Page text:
DVDs, and games produced. Not enough screens to show all the available
movies. Not enough channels to broadcast all the TV programs, not enough
radio waves to play all the music created, and not enough hours in the day to
squeeze everything out through either of those sets of slots.”4
New Thinking: We can now also serve “millions of markets of several.”
Because our customers can find us, buy our product, learn how to use our
product, and upgrade our product (without our intervention), it is now profitable
to go down “into the tail” to find customers.
Example(s): As of October 2004, Amazon.com made 57% of its revenue off of
product in the Tail (books that are unavailable in physical bookstores.) eBay is
mostly tail – niche and one-off products. Salesforce.com has an average of
19.5 users per deployment. 5
Lesson(s): Make your system self-serve by keeping the thresholds low for
customers, partners, vendors, to join in. Use web-marketing (search is one of
the cheapest marketing costs out there), self-serve purchasing, self-serve
training, and ongoing self-administration. Build recommendation systems that
drive users from the head into the tail (“If you like this top 10 book, you’ll also
like this obscure but relevant book.”)
Tags: Self-Service, Long Tail, Cost of Marketing, Cost of Sales, Cost of Goods Sold, Revenue growth,
“Love In” is the new “Lock In”
Question(s): Is a key part of your business strategy focused on “locking in”
your customer? Put yourself on the other side of that table. How do YOU feel
about being locked in to anything?
Old Thinking: Lock-in is a respected and necessary means of retaining your
customers. This comes in particularly handy if your product is bad or doesn’t
work well or your service is awful. After all, the customer can’t leave!
New Thinking: “Love In” is the only way to truly keep your customers. Focus
your efforts not on coercing your customers to stay against their will but on
giving them such incredible value, easy to use products, and high levels of
satisfaction that they become your biggest, most vocal, and most passionate
Example(s): Any Software as a service provider is automatically more familiar
with “Love In” because their clients can leave at any time and just stop paying
the monthly fees. This behaviour is most often seen in the smaller Web 2.0
applications that have no protection from customer churn OTHER than passion
and loyalty of their audience base (otherwise known as their fan club.)
Tags: Long Tail, recommendations, collaboration, algorithm, velocity
Mash-ups: Innovation is shifting to the edge and exploding
exponentially, making hackers, remixers, and power users the new
Question(s): Do you fear hackers and remixers? Or do you support them?
Old Thinking: Innovation had to happen by the developers adding new
New Thinking: Innovation is happening at the edge where hundreds of
thousands of power users are remixing data in unique ways from various
sources into their own custom applications.
Example(s): Housingmaps.com, Mappr (Flickr + Google Maps), DoubleTrust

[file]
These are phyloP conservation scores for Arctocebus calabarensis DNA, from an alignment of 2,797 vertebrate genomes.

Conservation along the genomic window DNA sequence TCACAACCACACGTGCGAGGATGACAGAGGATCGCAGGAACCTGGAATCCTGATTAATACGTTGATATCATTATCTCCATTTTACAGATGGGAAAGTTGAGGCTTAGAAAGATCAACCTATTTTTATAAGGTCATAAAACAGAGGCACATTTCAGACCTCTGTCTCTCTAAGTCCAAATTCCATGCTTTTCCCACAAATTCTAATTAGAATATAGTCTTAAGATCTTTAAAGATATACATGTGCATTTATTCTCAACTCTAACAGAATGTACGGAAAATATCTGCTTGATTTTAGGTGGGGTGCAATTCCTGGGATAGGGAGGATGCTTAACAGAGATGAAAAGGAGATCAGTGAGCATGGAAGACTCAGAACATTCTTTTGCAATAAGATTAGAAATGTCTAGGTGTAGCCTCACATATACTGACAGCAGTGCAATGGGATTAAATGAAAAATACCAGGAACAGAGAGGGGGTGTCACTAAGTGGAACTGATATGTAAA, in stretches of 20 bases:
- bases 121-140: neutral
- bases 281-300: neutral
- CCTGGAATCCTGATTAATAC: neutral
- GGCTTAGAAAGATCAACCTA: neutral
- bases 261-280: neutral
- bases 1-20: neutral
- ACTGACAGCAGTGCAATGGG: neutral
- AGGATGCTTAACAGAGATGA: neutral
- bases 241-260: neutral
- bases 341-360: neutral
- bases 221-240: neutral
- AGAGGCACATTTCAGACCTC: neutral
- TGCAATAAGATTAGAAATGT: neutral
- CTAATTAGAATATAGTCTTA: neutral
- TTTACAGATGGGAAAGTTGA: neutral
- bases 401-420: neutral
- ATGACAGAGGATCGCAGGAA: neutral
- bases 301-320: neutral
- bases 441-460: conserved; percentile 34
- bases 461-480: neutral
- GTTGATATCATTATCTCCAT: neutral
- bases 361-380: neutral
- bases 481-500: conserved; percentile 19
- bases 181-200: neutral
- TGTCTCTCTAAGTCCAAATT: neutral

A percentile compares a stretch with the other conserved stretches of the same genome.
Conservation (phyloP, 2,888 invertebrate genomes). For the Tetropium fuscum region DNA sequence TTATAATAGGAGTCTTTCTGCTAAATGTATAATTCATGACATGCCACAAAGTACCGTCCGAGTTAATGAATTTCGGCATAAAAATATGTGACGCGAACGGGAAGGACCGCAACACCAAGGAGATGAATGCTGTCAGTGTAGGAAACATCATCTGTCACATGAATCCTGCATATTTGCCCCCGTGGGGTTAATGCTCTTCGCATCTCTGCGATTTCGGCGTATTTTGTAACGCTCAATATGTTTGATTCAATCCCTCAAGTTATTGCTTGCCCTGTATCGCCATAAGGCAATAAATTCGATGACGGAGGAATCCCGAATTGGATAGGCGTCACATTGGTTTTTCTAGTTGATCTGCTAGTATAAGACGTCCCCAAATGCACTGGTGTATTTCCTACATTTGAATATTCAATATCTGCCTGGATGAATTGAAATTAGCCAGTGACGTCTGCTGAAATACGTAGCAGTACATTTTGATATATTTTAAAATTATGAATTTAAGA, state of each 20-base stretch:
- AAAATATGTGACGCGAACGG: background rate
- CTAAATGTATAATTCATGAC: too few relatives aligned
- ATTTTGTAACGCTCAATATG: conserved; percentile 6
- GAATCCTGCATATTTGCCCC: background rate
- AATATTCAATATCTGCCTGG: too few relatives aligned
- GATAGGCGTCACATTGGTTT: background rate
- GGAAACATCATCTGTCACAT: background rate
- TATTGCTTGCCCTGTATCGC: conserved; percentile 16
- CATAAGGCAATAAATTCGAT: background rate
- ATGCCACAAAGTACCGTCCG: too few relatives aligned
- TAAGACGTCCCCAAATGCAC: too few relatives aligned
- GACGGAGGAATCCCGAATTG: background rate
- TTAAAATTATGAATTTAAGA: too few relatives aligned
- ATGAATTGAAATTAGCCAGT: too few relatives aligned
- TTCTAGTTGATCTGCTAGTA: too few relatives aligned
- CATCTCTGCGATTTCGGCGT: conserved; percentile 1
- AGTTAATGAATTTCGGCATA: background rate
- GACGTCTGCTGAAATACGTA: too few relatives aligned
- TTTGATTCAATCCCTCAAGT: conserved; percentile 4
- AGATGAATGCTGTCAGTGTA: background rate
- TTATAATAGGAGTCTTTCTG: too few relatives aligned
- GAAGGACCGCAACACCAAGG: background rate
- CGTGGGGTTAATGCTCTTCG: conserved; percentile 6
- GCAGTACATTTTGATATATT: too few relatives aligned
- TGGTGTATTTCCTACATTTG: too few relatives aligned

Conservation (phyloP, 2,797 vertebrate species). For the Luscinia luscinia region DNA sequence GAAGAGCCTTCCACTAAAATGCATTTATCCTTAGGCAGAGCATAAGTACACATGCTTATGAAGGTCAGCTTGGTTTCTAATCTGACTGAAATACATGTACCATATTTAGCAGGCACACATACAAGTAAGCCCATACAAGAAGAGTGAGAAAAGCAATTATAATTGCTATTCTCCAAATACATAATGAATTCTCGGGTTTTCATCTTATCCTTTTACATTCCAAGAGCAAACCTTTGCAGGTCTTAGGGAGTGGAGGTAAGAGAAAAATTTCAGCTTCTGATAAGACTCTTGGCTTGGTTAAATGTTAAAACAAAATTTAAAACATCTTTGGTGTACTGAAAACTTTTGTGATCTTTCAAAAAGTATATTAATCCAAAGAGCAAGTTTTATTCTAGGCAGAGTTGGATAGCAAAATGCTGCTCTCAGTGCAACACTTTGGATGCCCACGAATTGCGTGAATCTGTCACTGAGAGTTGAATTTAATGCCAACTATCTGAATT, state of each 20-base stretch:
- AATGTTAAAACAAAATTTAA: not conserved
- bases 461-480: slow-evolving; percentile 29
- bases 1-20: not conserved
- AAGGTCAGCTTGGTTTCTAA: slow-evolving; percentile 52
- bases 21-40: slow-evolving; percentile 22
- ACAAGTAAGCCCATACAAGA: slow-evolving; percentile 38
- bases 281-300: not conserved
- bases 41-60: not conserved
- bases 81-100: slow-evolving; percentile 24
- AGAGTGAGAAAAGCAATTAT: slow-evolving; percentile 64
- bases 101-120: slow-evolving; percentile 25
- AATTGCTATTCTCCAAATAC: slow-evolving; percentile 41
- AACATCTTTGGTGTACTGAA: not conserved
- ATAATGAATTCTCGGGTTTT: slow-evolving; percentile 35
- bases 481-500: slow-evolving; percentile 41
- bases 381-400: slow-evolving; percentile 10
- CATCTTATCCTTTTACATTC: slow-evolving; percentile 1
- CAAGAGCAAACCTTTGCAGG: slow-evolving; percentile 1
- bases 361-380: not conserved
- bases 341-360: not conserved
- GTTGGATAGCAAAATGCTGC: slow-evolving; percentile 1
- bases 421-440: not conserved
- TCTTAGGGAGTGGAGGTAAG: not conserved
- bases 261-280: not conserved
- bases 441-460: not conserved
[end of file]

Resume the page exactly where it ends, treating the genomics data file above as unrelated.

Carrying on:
(search Google and Yahoo at the same time)6
Lesson(s): Build your applications to be hacked and remixed. Build and give
away access to your APIs. Adopt the “Law of Unintended Consequences” as
your guiding light – know that if you do your job correctly and give access to
your tools away to the world, that people will do all sorts of amazing, inventive,
and wonderfully creative things with your software that you would never dream
Tags: Center to Edge, Innovation, Hackers, Mash-ups, Remixers, Power Users
Micro-formats: structuring information by shipping the structure
along with the data in little chunks
Question(s): Can the data in your applications and systems be “shipped” in
small chunks to somebody else’s system? Why not?
Old Thinking: Keep your data in a database. If you want to transfer that
database, send the entire thing to somebody else.
New Thinking: Send a contact record from your contact database to your
colleague and it will contain not only the data but also the data structure so that
when their system receives it, it knows what the data is and how to integrate it
into THEIR database.
Example(s): Calendar events or contact records that you can sent to another
individual. Blog posts that have a title, a body, a poster name, and a date/time
Lesson(s): solve a specific problem; make the specification as simple as
possible; plan for humans first, machines second; reuse from widely adopted
standards; make the spec modular and embeddable; decentralize the
development, content and services to encourage the “spirit of the web”.7
Tags: Format Size: Big to Small, Data: Fixed to Portable; Technical
Pricing: “Let’s give them Freemium pricing with per-load usage and
metered APIS.” (Read on for the translation.)
Question(s): How would you package and price a web application?
Old Thinking: Most people would assume that a software as a service would
have to be paid by monthly fee. But it turns out that there a lot of different
New Thinking: Oracle charges the same as if you bought the software for your
own company and THEN they charge hosting fees on top. Salesforce.com
charges an annual or bi-annual fee PLUS monthly subscription fees (depending
upon your deployment size). Some smaller web 2.0 application companies
charge per user. Others use “Freemium” pricing – it’s free for a certain number
of users or certain amount of load on the system, but if the users go past those
thresholds, then tiered pricing kicks in on a monthly basis. Another inventive
approach to pricing is to charge by LOAD and not by users. The idea is that it is
better to have a company put all of their people on your application and not